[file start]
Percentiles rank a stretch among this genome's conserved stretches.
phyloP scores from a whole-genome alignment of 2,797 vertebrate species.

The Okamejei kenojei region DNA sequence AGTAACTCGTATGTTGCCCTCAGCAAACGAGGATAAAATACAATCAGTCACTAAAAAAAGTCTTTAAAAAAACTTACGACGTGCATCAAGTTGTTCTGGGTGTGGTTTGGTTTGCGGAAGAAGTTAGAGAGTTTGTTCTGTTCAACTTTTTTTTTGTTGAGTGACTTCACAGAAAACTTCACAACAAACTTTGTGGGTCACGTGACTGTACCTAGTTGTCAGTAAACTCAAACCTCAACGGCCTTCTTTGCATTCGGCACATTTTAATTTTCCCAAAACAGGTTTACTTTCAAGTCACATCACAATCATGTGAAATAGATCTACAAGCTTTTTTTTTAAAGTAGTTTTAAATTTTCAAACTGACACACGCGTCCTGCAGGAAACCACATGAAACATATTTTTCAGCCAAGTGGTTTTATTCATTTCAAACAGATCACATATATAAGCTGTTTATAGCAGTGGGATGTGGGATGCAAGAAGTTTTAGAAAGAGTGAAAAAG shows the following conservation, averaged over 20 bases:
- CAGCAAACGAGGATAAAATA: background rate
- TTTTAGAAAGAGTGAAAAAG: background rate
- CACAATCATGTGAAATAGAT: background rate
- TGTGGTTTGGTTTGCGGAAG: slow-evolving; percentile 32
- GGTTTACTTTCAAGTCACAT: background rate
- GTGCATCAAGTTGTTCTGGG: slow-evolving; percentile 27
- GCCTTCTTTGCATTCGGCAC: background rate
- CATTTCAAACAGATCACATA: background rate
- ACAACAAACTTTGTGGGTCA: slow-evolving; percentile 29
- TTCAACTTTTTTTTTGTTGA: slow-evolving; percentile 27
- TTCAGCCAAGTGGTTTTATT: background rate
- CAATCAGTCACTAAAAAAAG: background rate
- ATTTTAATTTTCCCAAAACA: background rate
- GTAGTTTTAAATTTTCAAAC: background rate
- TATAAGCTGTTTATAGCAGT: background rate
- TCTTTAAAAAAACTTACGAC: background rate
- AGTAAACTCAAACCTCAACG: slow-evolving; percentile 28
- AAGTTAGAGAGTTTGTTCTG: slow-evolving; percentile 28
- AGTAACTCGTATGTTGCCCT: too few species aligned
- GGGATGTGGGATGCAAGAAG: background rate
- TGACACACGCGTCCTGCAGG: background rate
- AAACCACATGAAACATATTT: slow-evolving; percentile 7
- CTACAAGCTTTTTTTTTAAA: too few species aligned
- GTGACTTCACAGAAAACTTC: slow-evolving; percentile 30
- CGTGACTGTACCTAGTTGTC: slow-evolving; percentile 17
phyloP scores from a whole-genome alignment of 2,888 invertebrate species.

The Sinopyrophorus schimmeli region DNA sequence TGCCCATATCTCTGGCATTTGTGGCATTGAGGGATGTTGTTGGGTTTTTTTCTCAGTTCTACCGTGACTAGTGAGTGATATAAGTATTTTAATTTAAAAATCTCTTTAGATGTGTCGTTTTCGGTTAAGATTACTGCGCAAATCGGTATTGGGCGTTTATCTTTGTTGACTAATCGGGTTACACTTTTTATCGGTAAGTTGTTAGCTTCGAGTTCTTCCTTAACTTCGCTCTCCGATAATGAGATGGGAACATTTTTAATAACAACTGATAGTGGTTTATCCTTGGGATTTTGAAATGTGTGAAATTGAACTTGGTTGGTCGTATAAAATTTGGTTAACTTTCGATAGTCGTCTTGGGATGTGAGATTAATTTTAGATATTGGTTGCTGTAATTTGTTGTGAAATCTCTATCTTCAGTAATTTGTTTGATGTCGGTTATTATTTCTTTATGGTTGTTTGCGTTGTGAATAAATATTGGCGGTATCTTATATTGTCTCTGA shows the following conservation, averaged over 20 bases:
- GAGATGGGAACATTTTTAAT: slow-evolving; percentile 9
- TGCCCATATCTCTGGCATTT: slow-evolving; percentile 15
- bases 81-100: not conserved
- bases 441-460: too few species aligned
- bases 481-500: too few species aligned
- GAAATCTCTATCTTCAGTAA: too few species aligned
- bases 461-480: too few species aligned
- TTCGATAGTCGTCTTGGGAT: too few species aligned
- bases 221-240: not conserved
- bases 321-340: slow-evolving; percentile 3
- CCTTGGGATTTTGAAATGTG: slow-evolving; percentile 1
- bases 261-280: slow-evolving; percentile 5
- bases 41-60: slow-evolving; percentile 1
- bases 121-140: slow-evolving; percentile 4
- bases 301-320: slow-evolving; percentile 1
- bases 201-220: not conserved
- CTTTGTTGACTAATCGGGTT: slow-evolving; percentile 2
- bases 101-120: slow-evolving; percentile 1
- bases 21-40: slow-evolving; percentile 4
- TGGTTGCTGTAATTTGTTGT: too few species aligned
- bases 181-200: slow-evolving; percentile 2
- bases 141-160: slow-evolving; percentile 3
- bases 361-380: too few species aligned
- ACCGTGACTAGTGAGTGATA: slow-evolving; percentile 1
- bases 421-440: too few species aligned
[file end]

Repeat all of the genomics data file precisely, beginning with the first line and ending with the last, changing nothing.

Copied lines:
Percentiles rank a stretch among this genome's conserved stretches.
phyloP scores from a whole-genome alignment of 2,797 vertebrate species.

The Okamejei kenojei region DNA sequence AGTAACTCGTATGTTGCCCTCAGCAAACGAGGATAAAATACAATCAGTCACTAAAAAAAGTCTTTAAAAAAACTTACGACGTGCATCAAGTTGTTCTGGGTGTGGTTTGGTTTGCGGAAGAAGTTAGAGAGTTTGTTCTGTTCAACTTTTTTTTTGTTGAGTGACTTCACAGAAAACTTCACAACAAACTTTGTGGGTCACGTGACTGTACCTAGTTGTCAGTAAACTCAAACCTCAACGGCCTTCTTTGCATTCGGCACATTTTAATTTTCCCAAAACAGGTTTACTTTCAAGTCACATCACAATCATGTGAAATAGATCTACAAGCTTTTTTTTTAAAGTAGTTTTAAATTTTCAAACTGACACACGCGTCCTGCAGGAAACCACATGAAACATATTTTTCAGCCAAGTGGTTTTATTCATTTCAAACAGATCACATATATAAGCTGTTTATAGCAGTGGGATGTGGGATGCAAGAAGTTTTAGAAAGAGTGAAAAAG shows the following conservation, averaged over 20 bases:
- CAGCAAACGAGGATAAAATA: background rate
- TTTTAGAAAGAGTGAAAAAG: background rate
- CACAATCATGTGAAATAGAT: background rate
- TGTGGTTTGGTTTGCGGAAG: slow-evolving; percentile 32
- GGTTTACTTTCAAGTCACAT: background rate
- GTGCATCAAGTTGTTCTGGG: slow-evolving; percentile 27
- GCCTTCTTTGCATTCGGCAC: background rate
- CATTTCAAACAGATCACATA: background rate
- ACAACAAACTTTGTGGGTCA: slow-evolving; percentile 29
- TTCAACTTTTTTTTTGTTGA: slow-evolving; percentile 27
- TTCAGCCAAGTGGTTTTATT: background rate
- CAATCAGTCACTAAAAAAAG: background rate
- ATTTTAATTTTCCCAAAACA: background rate
- GTAGTTTTAAATTTTCAAAC: background rate
- TATAAGCTGTTTATAGCAGT: background rate
- TCTTTAAAAAAACTTACGAC: background rate
- AGTAAACTCAAACCTCAACG: slow-evolving; percentile 28
- AAGTTAGAGAGTTTGTTCTG: slow-evolving; percentile 28
- AGTAACTCGTATGTTGCCCT: too few species aligned
- GGGATGTGGGATGCAAGAAG: background rate
- TGACACACGCGTCCTGCAGG: background rate
- AAACCACATGAAACATATTT: slow-evolving; percentile 7
- CTACAAGCTTTTTTTTTAAA: too few species aligned
- GTGACTTCACAGAAAACTTC: slow-evolving; percentile 30
- CGTGACTGTACCTAGTTGTC: slow-evolving; percentile 17
phyloP scores from a whole-genome alignment of 2,888 invertebrate species.

The Sinopyrophorus schimmeli region DNA sequence TGCCCATATCTCTGGCATTTGTGGCATTGAGGGATGTTGTTGGGTTTTTTTCTCAGTTCTACCGTGACTAGTGAGTGATATAAGTATTTTAATTTAAAAATCTCTTTAGATGTGTCGTTTTCGGTTAAGATTACTGCGCAAATCGGTATTGGGCGTTTATCTTTGTTGACTAATCGGGTTACACTTTTTATCGGTAAGTTGTTAGCTTCGAGTTCTTCCTTAACTTCGCTCTCCGATAATGAGATGGGAACATTTTTAATAACAACTGATAGTGGTTTATCCTTGGGATTTTGAAATGTGTGAAATTGAACTTGGTTGGTCGTATAAAATTTGGTTAACTTTCGATAGTCGTCTTGGGATGTGAGATTAATTTTAGATATTGGTTGCTGTAATTTGTTGTGAAATCTCTATCTTCAGTAATTTGTTTGATGTCGGTTATTATTTCTTTATGGTTGTTTGCGTTGTGAATAAATATTGGCGGTATCTTATATTGTCTCTGA shows the following conservation, averaged over 20 bases:
- GAGATGGGAACATTTTTAAT: slow-evolving; percentile 9
- TGCCCATATCTCTGGCATTT: slow-evolving; percentile 15
- bases 81-100: not conserved
- bases 441-460: too few species aligned
- bases 481-500: too few species aligned
- GAAATCTCTATCTTCAGTAA: too few species aligned
- bases 461-480: too few species aligned
- TTCGATAGTCGTCTTGGGAT: too few species aligned
- bases 221-240: not conserved
- bases 321-340: slow-evolving; percentile 3
- CCTTGGGATTTTGAAATGTG: slow-evolving; percentile 1
- bases 261-280: slow-evolving; percentile 5
- bases 41-60: slow-evolving; percentile 1
- bases 121-140: slow-evolving; percentile 4
- bases 301-320: slow-evolving; percentile 1
- bases 201-220: not conserved
- CTTTGTTGACTAATCGGGTT: slow-evolving; percentile 2
- bases 101-120: slow-evolving; percentile 1
- bases 21-40: slow-evolving; percentile 4
- TGGTTGCTGTAATTTGTTGT: too few species aligned
- bases 181-200: slow-evolving; percentile 2
- bases 141-160: slow-evolving; percentile 3
- bases 361-380: too few species aligned
- ACCGTGACTAGTGAGTGATA: slow-evolving; percentile 1
- bases 421-440: too few species aligned